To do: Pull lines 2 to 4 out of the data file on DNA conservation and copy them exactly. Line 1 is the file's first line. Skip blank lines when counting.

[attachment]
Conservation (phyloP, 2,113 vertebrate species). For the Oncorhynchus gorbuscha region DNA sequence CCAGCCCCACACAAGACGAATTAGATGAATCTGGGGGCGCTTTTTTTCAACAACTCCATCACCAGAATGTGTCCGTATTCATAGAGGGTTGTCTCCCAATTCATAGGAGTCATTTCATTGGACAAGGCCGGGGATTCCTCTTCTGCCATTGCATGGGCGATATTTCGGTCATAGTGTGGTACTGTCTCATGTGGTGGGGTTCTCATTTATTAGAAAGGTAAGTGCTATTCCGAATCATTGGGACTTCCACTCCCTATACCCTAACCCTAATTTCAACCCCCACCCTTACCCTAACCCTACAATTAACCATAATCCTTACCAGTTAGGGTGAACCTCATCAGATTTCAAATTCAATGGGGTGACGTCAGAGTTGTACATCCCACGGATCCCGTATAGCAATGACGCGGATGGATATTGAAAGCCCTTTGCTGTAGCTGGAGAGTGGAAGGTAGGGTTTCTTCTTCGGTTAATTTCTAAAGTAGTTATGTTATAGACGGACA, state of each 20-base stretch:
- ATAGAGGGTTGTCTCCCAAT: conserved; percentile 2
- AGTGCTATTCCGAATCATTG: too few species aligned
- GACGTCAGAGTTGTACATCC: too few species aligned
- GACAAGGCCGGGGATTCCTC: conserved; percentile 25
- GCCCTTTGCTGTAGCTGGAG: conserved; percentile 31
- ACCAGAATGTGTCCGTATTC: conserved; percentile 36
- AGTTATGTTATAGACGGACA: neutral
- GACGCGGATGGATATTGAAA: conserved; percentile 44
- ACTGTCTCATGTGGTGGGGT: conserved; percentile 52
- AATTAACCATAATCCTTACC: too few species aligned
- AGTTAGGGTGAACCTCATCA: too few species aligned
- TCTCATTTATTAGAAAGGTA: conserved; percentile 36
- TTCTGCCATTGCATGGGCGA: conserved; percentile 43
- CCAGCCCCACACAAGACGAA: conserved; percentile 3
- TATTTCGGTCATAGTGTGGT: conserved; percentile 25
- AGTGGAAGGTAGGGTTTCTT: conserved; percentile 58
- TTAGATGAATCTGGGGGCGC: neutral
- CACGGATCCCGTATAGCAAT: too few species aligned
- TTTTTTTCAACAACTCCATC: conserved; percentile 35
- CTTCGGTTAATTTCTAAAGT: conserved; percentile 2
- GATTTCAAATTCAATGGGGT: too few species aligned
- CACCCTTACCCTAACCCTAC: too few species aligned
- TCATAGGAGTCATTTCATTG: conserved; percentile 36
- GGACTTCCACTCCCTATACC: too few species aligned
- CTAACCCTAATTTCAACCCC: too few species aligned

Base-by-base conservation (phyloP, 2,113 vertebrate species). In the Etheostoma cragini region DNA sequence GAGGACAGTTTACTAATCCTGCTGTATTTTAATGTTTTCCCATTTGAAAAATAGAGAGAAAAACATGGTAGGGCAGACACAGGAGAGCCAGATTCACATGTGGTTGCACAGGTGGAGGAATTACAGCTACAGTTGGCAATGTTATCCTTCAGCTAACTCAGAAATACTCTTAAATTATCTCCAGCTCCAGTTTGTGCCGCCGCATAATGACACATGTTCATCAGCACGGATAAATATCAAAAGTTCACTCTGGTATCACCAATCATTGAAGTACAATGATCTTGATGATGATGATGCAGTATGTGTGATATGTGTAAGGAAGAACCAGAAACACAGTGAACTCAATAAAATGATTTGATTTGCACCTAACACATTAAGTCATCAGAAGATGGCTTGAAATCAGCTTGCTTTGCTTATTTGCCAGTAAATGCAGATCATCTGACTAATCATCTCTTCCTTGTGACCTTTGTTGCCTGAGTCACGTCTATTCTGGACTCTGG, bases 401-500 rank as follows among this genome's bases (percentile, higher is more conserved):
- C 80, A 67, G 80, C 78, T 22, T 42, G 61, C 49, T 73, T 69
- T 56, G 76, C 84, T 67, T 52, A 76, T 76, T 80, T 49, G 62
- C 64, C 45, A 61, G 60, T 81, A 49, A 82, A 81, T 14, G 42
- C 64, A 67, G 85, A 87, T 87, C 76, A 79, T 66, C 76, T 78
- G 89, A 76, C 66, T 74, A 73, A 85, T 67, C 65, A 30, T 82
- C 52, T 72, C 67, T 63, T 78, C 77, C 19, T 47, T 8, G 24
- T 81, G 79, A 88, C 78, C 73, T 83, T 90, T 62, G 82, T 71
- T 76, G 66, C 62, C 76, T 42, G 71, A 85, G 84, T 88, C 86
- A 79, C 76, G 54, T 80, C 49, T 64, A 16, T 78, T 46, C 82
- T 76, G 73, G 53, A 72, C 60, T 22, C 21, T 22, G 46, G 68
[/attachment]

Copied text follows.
- ATAGAGGGTTGTCTCCCAAT: conserved; percentile 2
- AGTGCTATTCCGAATCATTG: too few species aligned
- GACGTCAGAGTTGTACATCC: too few species aligned